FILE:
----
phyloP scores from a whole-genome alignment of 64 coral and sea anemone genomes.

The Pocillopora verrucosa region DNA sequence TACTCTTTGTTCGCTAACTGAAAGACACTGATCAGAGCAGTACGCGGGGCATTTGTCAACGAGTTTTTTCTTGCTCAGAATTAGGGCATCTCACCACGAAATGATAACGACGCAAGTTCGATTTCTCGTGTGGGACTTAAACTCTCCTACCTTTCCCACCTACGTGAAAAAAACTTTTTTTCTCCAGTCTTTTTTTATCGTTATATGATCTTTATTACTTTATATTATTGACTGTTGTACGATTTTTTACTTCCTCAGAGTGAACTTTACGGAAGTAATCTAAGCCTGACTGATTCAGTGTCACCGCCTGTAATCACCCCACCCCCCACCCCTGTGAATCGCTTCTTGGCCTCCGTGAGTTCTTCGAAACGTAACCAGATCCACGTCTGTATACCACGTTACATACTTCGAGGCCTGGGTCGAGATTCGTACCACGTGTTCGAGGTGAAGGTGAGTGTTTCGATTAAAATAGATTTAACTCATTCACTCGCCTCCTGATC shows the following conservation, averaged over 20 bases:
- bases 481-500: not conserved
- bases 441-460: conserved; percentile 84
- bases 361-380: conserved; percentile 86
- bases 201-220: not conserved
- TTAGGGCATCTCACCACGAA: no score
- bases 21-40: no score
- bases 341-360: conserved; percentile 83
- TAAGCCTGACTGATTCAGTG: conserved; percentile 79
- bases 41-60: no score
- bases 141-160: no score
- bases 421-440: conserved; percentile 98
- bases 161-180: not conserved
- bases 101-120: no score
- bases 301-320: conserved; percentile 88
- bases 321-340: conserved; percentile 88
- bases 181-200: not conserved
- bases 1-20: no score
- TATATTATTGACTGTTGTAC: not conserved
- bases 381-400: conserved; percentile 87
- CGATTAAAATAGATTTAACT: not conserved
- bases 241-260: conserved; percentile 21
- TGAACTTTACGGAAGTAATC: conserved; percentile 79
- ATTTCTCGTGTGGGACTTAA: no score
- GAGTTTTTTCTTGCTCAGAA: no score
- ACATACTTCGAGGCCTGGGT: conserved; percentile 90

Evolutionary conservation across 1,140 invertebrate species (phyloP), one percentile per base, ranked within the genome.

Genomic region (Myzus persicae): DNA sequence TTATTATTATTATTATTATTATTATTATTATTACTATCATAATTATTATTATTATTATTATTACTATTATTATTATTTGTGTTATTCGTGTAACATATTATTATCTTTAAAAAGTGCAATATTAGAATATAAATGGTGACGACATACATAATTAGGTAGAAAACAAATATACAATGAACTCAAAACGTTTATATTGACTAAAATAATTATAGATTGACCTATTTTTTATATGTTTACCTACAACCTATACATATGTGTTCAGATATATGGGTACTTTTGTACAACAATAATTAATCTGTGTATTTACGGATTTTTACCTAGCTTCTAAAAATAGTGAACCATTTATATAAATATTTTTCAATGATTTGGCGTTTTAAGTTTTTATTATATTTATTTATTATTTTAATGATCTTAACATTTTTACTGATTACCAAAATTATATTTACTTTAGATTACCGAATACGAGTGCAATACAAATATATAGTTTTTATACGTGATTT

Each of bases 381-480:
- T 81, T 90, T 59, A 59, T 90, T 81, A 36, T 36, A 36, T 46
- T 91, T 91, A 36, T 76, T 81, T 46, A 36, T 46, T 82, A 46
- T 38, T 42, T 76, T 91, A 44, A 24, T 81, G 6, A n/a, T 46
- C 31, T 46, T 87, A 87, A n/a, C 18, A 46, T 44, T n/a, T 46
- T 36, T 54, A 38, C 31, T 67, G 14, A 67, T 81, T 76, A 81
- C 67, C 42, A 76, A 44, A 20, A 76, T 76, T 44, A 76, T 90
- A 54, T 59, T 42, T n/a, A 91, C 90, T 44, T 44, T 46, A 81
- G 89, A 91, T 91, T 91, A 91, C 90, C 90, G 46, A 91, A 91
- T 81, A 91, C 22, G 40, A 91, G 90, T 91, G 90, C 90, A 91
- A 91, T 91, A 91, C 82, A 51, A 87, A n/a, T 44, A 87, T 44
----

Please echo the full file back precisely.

phyloP scores from a whole-genome alignment of 64 coral and sea anemone genomes.

The Pocillopora verrucosa region DNA sequence TACTCTTTGTTCGCTAACTGAAAGACACTGATCAGAGCAGTACGCGGGGCATTTGTCAACGAGTTTTTTCTTGCTCAGAATTAGGGCATCTCACCACGAAATGATAACGACGCAAGTTCGATTTCTCGTGTGGGACTTAAACTCTCCTACCTTTCCCACCTACGTGAAAAAAACTTTTTTTCTCCAGTCTTTTTTTATCGTTATATGATCTTTATTACTTTATATTATTGACTGTTGTACGATTTTTTACTTCCTCAGAGTGAACTTTACGGAAGTAATCTAAGCCTGACTGATTCAGTGTCACCGCCTGTAATCACCCCACCCCCCACCCCTGTGAATCGCTTCTTGGCCTCCGTGAGTTCTTCGAAACGTAACCAGATCCACGTCTGTATACCACGTTACATACTTCGAGGCCTGGGTCGAGATTCGTACCACGTGTTCGAGGTGAAGGTGAGTGTTTCGATTAAAATAGATTTAACTCATTCACTCGCCTCCTGATC shows the following conservation, averaged over 20 bases:
- bases 481-500: not conserved
- bases 441-460: conserved; percentile 84
- bases 361-380: conserved; percentile 86
- bases 201-220: not conserved
- TTAGGGCATCTCACCACGAA: no score
- bases 21-40: no score
- bases 341-360: conserved; percentile 83
- TAAGCCTGACTGATTCAGTG: conserved; percentile 79
- bases 41-60: no score
- bases 141-160: no score
- bases 421-440: conserved; percentile 98
- bases 161-180: not conserved
- bases 101-120: no score
- bases 301-320: conserved; percentile 88
- bases 321-340: conserved; percentile 88
- bases 181-200: not conserved
- bases 1-20: no score
- TATATTATTGACTGTTGTAC: not conserved
- bases 381-400: conserved; percentile 87
- CGATTAAAATAGATTTAACT: not conserved
- bases 241-260: conserved; percentile 21
- TGAACTTTACGGAAGTAATC: conserved; percentile 79
- ATTTCTCGTGTGGGACTTAA: no score
- GAGTTTTTTCTTGCTCAGAA: no score
- ACATACTTCGAGGCCTGGGT: conserved; percentile 90

Evolutionary conservation across 1,140 invertebrate species (phyloP), one percentile per base, ranked within the genome.

Genomic region (Myzus persicae): DNA sequence TTATTATTATTATTATTATTATTATTATTATTACTATCATAATTATTATTATTATTATTATTACTATTATTATTATTTGTGTTATTCGTGTAACATATTATTATCTTTAAAAAGTGCAATATTAGAATATAAATGGTGACGACATACATAATTAGGTAGAAAACAAATATACAATGAACTCAAAACGTTTATATTGACTAAAATAATTATAGATTGACCTATTTTTTATATGTTTACCTACAACCTATACATATGTGTTCAGATATATGGGTACTTTTGTACAACAATAATTAATCTGTGTATTTACGGATTTTTACCTAGCTTCTAAAAATAGTGAACCATTTATATAAATATTTTTCAATGATTTGGCGTTTTAAGTTTTTATTATATTTATTTATTATTTTAATGATCTTAACATTTTTACTGATTACCAAAATTATATTTACTTTAGATTACCGAATACGAGTGCAATACAAATATATAGTTTTTATACGTGATTT

Each of bases 381-480:
- T 81, T 90, T 59, A 59, T 90, T 81, A 36, T 36, A 36, T 46
- T 91, T 91, A 36, T 76, T 81, T 46, A 36, T 46, T 82, A 46
- T 38, T 42, T 76, T 91, A 44, A 24, T 81, G 6, A n/a, T 46
- C 31, T 46, T 87, A 87, A n/a, C 18, A 46, T 44, T n/a, T 46
- T 36, T 54, A 38, C 31, T 67, G 14, A 67, T 81, T 76, A 81
- C 67, C 42, A 76, A 44, A 20, A 76, T 76, T 44, A 76, T 90
- A 54, T 59, T 42, T n/a, A 91, C 90, T 44, T 44, T 46, A 81
- G 89, A 91, T 91, T 91, A 91, C 90, C 90, G 46, A 91, A 91
- T 81, A 91, C 22, G 40, A 91, G 90, T 91, G 90, C 90, A 91
- A 91, T 91, A 91, C 82, A 51, A 87, A n/a, T 44, A 87, T 44